and down the length of the
Sacramento Valley, overrunning
domain and trampling his visions of grandeur. Also displaced were the
Indians who had called the Cullumah Valley home for
In the meantime, the new town of
Coloma was booming, already boasting about 300 frame buildings and a large
hotel was under construction. It was the first place fortune-seekers
headed when they arrived in San
Francisco, until gold was discovered in
By 1849, when the California Gold Rush
was in full force, Coloma had several stores, hotels, businesses, and a
number of the ever popular
saloons and gambling houses. But, for those
many new area residents, they would be shocked to see the outrageous
prices. Due to its remote location and the rules of "supply and demand,”
miners could expect to pay as much as $50 for a pick or shovel.
The following year, El Dorado County
was created in February and Coloma became its first county seat. Just
seven months later,
California would become the 31st state in the union.
That same year, a six mile "ditch” was completed to bring water to Coloma
from the snow melt and rain in the mountains so that miners could work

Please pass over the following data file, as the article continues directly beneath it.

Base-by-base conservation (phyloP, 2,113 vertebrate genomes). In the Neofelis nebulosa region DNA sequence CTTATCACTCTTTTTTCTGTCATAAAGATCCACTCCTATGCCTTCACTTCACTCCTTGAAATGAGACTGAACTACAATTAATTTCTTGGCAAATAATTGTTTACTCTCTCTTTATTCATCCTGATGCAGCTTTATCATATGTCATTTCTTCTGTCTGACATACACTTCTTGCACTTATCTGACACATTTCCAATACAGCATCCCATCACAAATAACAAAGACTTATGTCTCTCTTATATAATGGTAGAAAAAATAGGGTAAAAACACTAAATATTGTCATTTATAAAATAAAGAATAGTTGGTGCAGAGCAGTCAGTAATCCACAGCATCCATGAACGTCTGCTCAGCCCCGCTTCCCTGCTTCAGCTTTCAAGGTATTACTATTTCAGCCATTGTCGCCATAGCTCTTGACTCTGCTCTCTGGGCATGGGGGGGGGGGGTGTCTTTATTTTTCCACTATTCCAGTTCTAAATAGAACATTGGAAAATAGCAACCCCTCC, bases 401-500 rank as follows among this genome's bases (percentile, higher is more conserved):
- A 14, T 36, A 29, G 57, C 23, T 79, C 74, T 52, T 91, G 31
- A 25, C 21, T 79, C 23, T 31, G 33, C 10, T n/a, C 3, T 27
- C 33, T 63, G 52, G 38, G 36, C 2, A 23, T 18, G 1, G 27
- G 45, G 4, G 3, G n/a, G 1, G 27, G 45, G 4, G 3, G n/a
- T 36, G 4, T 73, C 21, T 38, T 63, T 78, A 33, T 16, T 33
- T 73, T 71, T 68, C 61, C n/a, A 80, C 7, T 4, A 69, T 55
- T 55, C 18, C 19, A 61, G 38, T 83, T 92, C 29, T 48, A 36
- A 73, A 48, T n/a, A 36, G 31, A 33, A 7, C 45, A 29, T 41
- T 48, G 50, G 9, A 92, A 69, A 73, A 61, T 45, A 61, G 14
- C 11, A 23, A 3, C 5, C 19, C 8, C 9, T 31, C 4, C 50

Coloma became the county seat, a
man named Captain Shannon, who had built and operated one of
first general stores, became the town’s first mayor. A well-liked and
respected man, Shannon was also looked to as the "official” to settle
disputes and punish any transgressions. With no official law or judicial
system, Shannon complied, often sentencing offenders to banishment,
whipping, branding, cutting of one or both ears, and in a few cases –
A man named Jerry Crane was the first
to be hanged in Coloma after murdering one of his students because, as he
claimed, he "loved" her. He was later found to have a wife and family back
The next man hanged was an outlaw by
the name of Mickey Free, who was involved in a cutthroat gang that
specialized in raiding and robbing Chinese camps and murdering lonely
But, like other gold rich boom camps,
Coloma's hectic days were numbered. As the thousands of miners spread out
in the area, richer gold veins were soon found at places such as nearby
Placerville, Georgetown, Diamond Springs
and as many as 30 other gold camps.
The Sierra Nevada Hotel was a was a way station for miners and tradesman during Coloma's mining heydays. Today, it